The rest of the junior squad comprised some fringe players, who had made occasional international appearances, and out of the talent unearthed during the trials.

The reserves for the two sides also consisted mainly raw talent. All the teams had appeared at the 1968 Olympics. Only India, Holland and New Zealand were missing from the top-11 finishers at the Olympics.

People thronged the stadium – hockey was a national obsession at the time. The world No 1 Pakistan’s senior side easily went past all the four opponents in its pool. However, it was Pakistan juniors who really heartened the locals. In the very first match, they defeated Kenya. The East Africans were a strong hockey nation of that era. At the 1971 World Cup, Kenya went on to finish fourth, losing the semi-final and the third position playoff only in extra time.

The juniors also won against Germany and France. In their last pool match, they came across Australia, the World No 2, who had narrowly lost to Pakistan at the Mexico Olympics final. Spurred on by a big crowd, Pakistan juniors downed Australia 2-0. The two Pakistan teams won their respective semi-finals by an identical score of 2-0.

Though there was not much at stake in the final, it produced a very good contest – to the delight of around 30,000 spectators.   The match went to the wire. Only in the dying minutes, a miscommunication between the juniors’ goalkeeper and a full back presented Khalid Mahmood, Pakistan’s captain, a chance to score the match winning goal.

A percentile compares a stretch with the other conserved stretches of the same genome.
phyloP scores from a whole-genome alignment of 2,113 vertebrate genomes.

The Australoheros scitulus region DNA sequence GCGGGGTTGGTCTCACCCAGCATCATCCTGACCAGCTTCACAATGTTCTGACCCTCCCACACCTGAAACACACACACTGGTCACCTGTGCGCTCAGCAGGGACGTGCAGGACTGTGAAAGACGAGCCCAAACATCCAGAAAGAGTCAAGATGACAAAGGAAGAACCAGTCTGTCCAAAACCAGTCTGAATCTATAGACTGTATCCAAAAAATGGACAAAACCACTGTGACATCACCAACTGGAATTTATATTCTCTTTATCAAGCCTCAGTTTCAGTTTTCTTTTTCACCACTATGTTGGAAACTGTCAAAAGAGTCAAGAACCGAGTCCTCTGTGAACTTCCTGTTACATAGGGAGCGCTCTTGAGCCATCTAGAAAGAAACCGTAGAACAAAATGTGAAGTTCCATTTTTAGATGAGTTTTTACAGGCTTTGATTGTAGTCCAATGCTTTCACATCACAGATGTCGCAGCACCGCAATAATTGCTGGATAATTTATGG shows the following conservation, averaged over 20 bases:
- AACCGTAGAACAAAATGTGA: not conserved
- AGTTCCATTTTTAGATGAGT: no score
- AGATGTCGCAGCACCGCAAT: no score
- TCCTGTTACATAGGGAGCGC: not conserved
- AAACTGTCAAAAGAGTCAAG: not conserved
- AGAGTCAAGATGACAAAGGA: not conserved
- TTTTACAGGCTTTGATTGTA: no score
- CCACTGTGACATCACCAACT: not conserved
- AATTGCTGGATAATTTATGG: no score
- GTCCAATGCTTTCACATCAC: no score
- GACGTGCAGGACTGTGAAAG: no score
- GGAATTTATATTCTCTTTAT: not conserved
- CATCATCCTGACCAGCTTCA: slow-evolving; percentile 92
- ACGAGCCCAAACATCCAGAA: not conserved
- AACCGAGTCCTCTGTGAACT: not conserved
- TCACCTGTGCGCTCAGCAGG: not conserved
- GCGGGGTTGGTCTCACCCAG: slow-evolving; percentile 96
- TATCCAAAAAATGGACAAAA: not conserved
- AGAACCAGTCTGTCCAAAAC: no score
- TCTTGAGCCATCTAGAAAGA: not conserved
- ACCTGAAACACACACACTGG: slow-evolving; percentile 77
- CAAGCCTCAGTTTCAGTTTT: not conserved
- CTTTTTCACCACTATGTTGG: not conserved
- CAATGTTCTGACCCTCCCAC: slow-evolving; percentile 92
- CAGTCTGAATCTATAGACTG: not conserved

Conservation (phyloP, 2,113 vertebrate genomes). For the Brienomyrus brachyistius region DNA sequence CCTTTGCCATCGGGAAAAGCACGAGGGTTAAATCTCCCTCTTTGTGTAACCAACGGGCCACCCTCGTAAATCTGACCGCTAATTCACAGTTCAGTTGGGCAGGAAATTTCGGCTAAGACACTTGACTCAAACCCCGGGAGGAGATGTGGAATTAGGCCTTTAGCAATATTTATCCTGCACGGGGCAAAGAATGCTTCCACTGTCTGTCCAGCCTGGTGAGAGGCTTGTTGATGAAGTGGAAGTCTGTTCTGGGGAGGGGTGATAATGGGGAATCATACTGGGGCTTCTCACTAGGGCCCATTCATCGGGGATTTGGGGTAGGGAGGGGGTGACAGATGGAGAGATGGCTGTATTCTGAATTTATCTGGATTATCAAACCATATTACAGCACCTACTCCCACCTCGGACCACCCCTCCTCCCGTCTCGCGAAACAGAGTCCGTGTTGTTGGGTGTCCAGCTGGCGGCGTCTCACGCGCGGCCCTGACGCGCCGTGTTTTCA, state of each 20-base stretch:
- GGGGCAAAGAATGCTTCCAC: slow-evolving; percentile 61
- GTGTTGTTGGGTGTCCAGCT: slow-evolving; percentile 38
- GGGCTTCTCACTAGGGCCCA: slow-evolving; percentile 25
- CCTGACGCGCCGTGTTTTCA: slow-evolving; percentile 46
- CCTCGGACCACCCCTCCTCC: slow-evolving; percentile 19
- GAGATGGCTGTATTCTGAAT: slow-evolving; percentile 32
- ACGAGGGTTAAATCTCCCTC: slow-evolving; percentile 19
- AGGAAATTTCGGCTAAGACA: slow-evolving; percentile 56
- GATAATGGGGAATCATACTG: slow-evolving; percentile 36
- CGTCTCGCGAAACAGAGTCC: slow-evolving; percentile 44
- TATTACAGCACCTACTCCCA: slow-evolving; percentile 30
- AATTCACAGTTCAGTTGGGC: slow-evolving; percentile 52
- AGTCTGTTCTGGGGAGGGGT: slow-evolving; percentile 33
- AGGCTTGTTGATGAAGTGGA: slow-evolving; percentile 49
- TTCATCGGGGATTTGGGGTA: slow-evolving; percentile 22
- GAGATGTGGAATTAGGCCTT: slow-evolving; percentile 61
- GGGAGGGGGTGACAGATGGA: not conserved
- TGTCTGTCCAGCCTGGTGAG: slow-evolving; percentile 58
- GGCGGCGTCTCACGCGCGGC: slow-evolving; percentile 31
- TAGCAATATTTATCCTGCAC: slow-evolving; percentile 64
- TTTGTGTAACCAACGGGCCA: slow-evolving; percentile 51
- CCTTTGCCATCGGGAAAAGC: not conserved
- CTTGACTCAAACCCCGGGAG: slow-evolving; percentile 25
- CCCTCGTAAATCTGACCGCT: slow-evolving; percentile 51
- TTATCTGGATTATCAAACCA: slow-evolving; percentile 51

Pakistan’s supremacy of the hockey world had been confirmed. Moreover, quite a few players emerged who later served Pakistan hockey well. Islahuddin had made the 1967 tour to East Africa but only made a few appearances. At the Lahore event, he emerged as a star, top scoring for the juniors. Islah, who played as centre forward/inside right, later emerged as one of the greatest right wingers in the history of the game and remained an automatic Pakistan selection for a decade. He also captained Pakistan during that memorable year of 1978 when the Green-shirts won World Cup, Asian Games and Champions Trophy.

It was full-back Akhtarul Islam’s maiden appearance. He carved out a permanent place in Pakistan’s hockey folklore by scoring the winning goal in the final of the inaugural World Cup in 1971.